De Reuck has a history of Olympic experience as well; but has never excelled on that stage. As a three time South African Olympian, she placed ninth (2:39:03) at the 1992 Olympics, thirteenth in the 10,000m at the 1996 Atlanta Olympic Games (32:14.69) and thirty-first at the 2000 Summer Olympics in the women's marathon (2:36:58). After becoming an American, De Reuck finished 39th at the 2004 Athens Olympic Games (2:46:30).
Why: Colleen De Reuck may be a master's runner in age, but her abilities can pit her against the most competitive open field runners to date. She can compete against the best open field runners. Her talent in the marathon distance may be what defines the US Women's Marathon team. De Reuck was last seen at the 2008 Cross Country Championships in San Diego six months after giving birth to her first baby, where she did not look completely fresh...
DOB: 1/4/69 Santa Maria, CA
Home: Eugene, Oregon
Coach: Matt Lonergan (husband)
Trials Qualifications: 2006 USA Marathon Championships
Beater of the odds
[Editor's Note: Runyan will not be starting the trials race]
Legally blind since age nine with Stargardt's Disease, a genetic vision disorder, Marla Runyan did not let this stop her from a career as a professional athlete. Runyan began as a heptathlete at San Diego State University and her career as a world-class runner took off following the 1999 Pan American Games, where she won the 1,500-meter race. Runyan continued to make strides at the 2000 Sydney Olympics where she placed eighth in the 1,500-meter, also becoming the first legally blind athlete to compete in the Games and the highest finish by an American woman in that event. Runyon collected awards as a three time Outdoor Track National Champion in the 5000 meters from 2001-2003, three time Road 5K National Champion from 2002-04 and American Record Holder Indoor 5K - 15:07:33.
Runyan was also a standout in the marathon distance, as top American finisher at the 2002 New York City Marathon with the second-fastest debut time ever by an American woman - 2:27:10. She was also the top American at 2003 Boston Marathon (2:30:, finishing 33) and 2004 Chicago Marathon (2:28.33). In 2006 Runyon won the 2006 USA Marathon Championships held in conjunction with the Twin CitiesinMarathon, finishing in 2:32:17 thirteenth months after giving birth.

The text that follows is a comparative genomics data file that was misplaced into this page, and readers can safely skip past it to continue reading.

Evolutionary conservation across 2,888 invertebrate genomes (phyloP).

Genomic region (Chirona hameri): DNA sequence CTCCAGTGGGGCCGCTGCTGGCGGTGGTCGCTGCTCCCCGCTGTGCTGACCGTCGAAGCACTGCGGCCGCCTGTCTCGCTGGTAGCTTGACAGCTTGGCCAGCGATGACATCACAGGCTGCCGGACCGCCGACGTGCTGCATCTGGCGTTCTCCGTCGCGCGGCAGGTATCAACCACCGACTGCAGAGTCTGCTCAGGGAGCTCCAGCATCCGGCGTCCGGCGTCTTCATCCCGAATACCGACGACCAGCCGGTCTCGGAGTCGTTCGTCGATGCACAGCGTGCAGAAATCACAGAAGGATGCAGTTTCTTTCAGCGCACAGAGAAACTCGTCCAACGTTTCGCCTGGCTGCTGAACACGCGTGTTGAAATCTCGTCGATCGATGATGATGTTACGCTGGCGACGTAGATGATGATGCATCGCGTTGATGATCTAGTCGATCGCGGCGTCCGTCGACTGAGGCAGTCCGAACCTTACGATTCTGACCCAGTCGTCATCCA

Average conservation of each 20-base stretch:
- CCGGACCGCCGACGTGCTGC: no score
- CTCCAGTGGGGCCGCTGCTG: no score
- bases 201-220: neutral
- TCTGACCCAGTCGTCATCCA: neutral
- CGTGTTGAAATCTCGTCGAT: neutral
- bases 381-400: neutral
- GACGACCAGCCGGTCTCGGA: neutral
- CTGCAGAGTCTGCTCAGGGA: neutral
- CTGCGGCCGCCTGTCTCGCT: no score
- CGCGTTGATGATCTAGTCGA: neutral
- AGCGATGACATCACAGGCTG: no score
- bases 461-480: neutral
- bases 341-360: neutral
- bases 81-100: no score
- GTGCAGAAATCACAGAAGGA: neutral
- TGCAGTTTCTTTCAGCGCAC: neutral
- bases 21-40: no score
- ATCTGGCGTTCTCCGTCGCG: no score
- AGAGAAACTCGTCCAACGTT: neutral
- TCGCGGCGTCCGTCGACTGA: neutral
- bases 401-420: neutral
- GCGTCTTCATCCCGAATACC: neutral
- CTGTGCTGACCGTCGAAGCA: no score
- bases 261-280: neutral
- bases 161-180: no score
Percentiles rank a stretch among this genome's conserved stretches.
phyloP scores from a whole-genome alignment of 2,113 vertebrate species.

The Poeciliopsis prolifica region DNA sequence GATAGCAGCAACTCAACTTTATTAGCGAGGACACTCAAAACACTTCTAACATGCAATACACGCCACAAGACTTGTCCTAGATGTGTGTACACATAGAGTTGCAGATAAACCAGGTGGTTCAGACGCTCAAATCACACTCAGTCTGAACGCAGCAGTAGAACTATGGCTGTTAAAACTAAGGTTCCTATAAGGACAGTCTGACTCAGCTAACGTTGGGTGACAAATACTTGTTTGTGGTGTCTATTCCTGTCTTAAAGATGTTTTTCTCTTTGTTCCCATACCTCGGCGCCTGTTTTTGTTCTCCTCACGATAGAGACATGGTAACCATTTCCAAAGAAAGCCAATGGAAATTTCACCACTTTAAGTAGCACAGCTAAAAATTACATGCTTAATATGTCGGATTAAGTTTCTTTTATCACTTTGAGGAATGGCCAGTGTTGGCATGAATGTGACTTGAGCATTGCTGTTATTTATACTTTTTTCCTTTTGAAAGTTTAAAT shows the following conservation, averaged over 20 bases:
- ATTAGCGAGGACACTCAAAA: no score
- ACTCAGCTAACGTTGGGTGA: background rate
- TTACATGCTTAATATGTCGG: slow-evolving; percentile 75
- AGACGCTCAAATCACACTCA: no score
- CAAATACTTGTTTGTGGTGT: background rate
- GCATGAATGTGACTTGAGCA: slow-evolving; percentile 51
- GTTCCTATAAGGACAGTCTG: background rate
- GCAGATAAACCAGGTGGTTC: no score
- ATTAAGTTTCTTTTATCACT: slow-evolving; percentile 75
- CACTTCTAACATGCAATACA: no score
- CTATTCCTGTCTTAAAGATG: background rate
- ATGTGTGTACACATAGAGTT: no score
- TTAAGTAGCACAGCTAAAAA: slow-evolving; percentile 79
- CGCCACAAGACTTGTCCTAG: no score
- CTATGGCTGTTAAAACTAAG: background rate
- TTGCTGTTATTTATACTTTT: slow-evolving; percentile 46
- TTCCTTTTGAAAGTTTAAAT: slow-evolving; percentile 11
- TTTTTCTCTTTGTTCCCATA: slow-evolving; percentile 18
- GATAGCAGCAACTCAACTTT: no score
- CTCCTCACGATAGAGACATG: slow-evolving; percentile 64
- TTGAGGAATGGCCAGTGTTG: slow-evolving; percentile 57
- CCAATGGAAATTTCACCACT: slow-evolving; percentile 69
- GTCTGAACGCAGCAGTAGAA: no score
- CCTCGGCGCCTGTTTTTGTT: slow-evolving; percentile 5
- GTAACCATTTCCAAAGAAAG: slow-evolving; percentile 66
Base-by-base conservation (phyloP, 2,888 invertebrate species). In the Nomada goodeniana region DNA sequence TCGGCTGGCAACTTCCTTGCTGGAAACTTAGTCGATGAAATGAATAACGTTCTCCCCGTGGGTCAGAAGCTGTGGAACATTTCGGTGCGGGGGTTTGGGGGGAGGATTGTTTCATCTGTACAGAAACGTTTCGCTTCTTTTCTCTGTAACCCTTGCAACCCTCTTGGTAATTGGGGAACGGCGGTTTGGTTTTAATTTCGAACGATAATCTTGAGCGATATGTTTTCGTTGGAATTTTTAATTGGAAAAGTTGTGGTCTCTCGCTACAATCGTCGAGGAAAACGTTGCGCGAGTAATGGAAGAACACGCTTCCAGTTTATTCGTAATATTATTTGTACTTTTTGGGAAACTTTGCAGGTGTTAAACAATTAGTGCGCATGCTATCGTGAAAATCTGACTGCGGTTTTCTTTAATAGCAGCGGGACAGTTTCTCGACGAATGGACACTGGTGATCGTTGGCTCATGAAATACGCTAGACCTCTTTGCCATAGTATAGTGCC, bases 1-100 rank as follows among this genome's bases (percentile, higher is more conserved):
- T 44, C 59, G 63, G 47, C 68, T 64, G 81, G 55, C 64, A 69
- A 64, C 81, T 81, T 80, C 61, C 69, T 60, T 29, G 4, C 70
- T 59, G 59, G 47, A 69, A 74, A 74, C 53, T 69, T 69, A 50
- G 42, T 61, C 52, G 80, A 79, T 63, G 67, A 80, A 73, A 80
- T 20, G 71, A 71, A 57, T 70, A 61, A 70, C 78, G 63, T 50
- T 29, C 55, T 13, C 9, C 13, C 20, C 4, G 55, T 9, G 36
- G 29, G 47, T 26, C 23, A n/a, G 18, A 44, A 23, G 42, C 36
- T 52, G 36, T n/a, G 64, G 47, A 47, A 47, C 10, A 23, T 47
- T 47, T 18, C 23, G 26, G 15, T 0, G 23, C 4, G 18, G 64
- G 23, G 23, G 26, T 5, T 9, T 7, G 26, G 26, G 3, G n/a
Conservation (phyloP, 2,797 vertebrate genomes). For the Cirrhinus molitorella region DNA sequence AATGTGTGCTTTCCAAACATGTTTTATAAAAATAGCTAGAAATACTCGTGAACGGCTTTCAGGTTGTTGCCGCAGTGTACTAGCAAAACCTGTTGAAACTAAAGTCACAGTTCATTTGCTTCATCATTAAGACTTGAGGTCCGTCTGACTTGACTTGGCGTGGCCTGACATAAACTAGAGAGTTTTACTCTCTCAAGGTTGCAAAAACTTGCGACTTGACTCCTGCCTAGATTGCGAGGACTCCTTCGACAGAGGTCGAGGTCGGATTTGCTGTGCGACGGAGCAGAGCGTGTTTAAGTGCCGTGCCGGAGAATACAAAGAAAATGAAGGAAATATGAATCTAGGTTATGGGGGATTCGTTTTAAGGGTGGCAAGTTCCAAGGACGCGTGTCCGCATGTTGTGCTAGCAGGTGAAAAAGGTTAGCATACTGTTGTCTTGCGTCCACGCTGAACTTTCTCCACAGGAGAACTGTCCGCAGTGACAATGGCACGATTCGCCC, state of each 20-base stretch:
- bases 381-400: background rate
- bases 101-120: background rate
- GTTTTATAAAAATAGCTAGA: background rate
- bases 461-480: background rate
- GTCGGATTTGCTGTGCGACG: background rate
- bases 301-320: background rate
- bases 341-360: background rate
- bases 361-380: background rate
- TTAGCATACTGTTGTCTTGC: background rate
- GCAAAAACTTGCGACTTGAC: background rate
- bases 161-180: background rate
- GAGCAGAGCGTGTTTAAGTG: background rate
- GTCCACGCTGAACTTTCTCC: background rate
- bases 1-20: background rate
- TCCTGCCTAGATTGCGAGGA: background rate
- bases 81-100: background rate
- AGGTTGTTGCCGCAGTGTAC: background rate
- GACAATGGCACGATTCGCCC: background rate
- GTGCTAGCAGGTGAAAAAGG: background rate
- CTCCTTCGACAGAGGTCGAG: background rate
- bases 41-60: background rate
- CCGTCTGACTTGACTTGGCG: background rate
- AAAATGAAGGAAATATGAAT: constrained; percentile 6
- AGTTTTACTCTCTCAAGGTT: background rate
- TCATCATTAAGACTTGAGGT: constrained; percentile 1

Runyan had been plagued by injuries following her pregnancy in 2005. On May 14, 2007, Runyan had a back surgical procedure called an IDET (intradiscal electrothermal therapy) to repair a lumbar disc tear between the L5 and S1 vertebrae. Runyan has been suffering from right leg tension and external rotation since 2001.
Why: Runyan has been absent from the field since 2006. Her abilities at the 26.2 mile distance coupled with incredible 5K abilities are one factor of why she made the list. The other is her ability to push through adversities - this is what makes a marathoner.
Joan Benoit Samuelson
DOB: 5/16/57 Cape Elizabeth, ME
Home: Freeport, ME
Trials Qualifications: 2005 USA Champs
Although we don't truly expect Samuelson to make the 2008 Olympic Team - she remains the greatest inspirational figure in American running and a good performance is not out of the question. As the pioneer of women's marathoning and part of the inspiration for the long distance running boom in the 1980s, Benoit Samuelson may be the only legend still actively competiting two decades after her prime in the sport. Winner of the 1979 Boston Marathon and 1983 Boston Marathons, the 1992 Columbus Marathon and the 1985 Chicago Marathon, Benoit Samuelson put American female runners on the map with a gold medal win at the 1983 Olympic Games in Los Angeles, California in the first ever Women's Marathon event. Benoit Samuelson won seventeen days after knee surgery. Benoit Samuelson still holds the 27th fastest female marathon finish in the world with a 2:21:21 time from the 1985 Chicago Marathon. What is more impressive is in the US All-Time marathon finisher list, Benoit Samuelson has two of the top five times from marathons she ran over twenty years ago. (Kastor has three finishes on the list.)
Why: Need you ask why? What's most impressive is that she is participating in her seventh Olympic Trials. Samuelson has indicated that her goal is to break 2:50 in this last Olympic Trials in which she will participate - and while that will not be good enough to make the team, we will enjoy watching "Joanie" run.